of a general council. Although there have been hopes that a 'Great and Holy Pan-Orthodox Council' may in due course meet and there have been a series of preparatory meetings from the 1930s up to 1990, this has been interrupted as a result of the fall of communist governments. There seems now little prospect that it will meet in the foreseeable future.

Corresponding to the absence of a universal decision-making body is the erosion of the power of the ecumenical patriarch. Once the bishop of the capital of a vast, wealthy and powerful empire, today the senior Orthodox bishop presides in a city with less than 2000 Orthodox inhabitants, whose movements are restricted by a nationalist but anti-Christian Turkish government. A serious restriction to the freedom of the patriarchate is the requirement of the government that the patriarch should be a Turkish citizen, which results in a diminishing pool of possible candidates for this high office. There is speculation that the patriarchate may be forced to move out of the traditional capital either to a place nearby such as the island of Rhodes or more radically to Geneva or New York, so establishing himself as a leader of world Orthodoxy rather than a local bishop. A change of this nature would only take place if it became impossible to sustain the institution in modern Istanbul. There are various consequences of this power vacuum at the centre. It enables the patriarch to wield a distinct spiritual authority. The present patriarch, Bartholomaios I, said at his enthronement that he was 'a loyal citizen subject to the laws of his country', with a power 'which remains purely spiritual, a symbol of reconciliation, a force without weapons, which rejects all political goals and maintains a distance from the deceiving arrogance of secular power'. This has not, however, prevented some quarrels with other parts of the church, culminating in 1996 in a break in communion between Constantinople and Moscow as a result of a dispute concerning the jurisdiction over the church in Estonia. The ecumenical patriarch's preoccupation with preserving his position in a politically insecure situation impedes the exercise of a unifying role in world Orthodoxy.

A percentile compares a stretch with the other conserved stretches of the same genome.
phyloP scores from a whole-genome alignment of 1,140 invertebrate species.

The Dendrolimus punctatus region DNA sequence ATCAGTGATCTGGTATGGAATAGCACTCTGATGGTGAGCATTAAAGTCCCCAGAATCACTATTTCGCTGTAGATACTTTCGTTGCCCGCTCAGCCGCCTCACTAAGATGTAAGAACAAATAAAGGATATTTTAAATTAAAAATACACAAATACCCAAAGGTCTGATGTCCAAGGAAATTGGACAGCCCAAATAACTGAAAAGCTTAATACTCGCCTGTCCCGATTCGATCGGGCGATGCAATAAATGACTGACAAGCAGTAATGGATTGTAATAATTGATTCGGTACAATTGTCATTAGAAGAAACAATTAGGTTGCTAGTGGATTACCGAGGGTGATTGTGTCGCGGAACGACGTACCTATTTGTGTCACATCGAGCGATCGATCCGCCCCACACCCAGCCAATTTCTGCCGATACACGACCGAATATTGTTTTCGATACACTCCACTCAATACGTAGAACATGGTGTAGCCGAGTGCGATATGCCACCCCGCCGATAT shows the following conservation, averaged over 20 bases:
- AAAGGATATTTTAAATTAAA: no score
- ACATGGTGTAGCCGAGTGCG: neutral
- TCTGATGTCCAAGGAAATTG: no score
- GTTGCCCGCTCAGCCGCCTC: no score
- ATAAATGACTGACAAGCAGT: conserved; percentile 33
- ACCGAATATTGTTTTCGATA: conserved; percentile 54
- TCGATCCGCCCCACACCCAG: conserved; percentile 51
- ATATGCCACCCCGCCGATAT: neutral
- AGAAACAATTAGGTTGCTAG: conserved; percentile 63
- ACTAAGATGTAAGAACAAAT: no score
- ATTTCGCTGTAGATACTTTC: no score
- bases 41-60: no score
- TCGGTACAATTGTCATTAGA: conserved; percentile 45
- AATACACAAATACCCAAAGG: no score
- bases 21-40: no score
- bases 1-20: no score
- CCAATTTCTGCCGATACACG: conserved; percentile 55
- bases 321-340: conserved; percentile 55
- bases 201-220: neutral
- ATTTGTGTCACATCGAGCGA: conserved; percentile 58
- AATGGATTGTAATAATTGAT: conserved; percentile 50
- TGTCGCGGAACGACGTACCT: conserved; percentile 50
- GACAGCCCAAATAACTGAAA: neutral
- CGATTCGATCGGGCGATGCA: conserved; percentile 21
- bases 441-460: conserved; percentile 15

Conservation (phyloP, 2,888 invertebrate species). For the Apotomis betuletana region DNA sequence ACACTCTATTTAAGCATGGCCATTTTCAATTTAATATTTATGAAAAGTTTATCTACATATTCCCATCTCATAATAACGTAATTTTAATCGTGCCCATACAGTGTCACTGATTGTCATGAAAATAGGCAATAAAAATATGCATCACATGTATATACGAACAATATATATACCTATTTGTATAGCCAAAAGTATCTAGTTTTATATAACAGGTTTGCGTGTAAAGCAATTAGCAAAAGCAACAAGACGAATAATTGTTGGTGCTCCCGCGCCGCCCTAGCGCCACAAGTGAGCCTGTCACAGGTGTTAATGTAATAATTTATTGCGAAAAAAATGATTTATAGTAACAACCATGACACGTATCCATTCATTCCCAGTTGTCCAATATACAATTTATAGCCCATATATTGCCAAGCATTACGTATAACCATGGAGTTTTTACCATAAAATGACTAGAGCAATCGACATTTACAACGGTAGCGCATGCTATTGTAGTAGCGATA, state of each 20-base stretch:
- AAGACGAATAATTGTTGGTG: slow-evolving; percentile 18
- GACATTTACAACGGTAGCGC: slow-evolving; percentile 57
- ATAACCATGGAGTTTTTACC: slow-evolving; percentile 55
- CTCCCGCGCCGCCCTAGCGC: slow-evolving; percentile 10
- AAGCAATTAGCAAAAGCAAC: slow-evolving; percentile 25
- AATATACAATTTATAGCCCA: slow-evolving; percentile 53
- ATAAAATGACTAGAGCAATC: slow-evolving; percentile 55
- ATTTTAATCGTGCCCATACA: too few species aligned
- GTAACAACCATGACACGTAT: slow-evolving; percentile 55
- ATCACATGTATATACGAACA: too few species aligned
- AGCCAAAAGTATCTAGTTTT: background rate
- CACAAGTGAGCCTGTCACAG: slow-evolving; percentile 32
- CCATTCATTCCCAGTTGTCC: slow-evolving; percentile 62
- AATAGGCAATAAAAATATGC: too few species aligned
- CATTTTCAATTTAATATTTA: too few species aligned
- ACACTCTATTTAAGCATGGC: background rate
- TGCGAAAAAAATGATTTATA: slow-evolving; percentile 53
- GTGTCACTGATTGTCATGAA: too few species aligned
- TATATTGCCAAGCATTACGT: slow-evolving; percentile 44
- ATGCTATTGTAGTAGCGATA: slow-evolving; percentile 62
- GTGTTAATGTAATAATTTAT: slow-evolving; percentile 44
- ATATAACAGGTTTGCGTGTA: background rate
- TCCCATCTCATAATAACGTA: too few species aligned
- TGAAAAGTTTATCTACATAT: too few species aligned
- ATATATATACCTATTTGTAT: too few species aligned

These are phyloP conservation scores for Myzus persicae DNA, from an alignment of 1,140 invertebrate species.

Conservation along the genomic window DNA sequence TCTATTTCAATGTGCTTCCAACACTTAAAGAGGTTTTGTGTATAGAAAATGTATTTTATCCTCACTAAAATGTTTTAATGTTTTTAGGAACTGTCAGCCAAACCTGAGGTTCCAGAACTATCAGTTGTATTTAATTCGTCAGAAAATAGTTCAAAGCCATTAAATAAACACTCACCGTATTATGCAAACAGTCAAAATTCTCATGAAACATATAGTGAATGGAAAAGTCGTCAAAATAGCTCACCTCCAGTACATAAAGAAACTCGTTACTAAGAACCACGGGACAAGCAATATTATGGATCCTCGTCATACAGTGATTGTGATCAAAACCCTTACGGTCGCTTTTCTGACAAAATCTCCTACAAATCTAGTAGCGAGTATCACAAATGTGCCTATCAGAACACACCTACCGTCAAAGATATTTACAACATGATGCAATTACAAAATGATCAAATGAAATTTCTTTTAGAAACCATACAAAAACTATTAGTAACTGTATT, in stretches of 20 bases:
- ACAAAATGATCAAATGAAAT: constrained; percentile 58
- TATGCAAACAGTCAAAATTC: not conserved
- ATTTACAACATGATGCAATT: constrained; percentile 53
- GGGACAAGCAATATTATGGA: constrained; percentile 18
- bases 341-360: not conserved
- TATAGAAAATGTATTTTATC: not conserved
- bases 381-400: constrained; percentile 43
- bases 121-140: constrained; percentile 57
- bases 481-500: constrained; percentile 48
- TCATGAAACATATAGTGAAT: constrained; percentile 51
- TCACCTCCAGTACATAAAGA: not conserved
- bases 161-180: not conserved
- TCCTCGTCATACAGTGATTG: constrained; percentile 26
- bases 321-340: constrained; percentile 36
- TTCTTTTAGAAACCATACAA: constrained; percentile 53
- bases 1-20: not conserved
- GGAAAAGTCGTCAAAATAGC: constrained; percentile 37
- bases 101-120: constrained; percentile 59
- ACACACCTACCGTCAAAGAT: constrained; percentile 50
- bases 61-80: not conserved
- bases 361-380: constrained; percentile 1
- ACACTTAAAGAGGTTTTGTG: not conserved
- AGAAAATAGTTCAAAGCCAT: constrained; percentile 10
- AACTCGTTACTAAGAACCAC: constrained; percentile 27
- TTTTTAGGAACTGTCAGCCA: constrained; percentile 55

All churches have to struggle with new ethical, social and economic questions, raised by scientific discovery and technological advances. The freedom from political repression for the majority of Orthodox has exposed them to this variety of questions and problems. The basis of the Orthodox approach to ethics is a reliance on the tradition of the church. Ethics as a discipline has not been a usual category of thought in Orthodox theology, but is seen as belonging within a holistic understanding of the spiritual life. The resources for Christian living and ethical decision-making lie within the liturgical and theological traditions, which come from the Fathers of the Church. This is no

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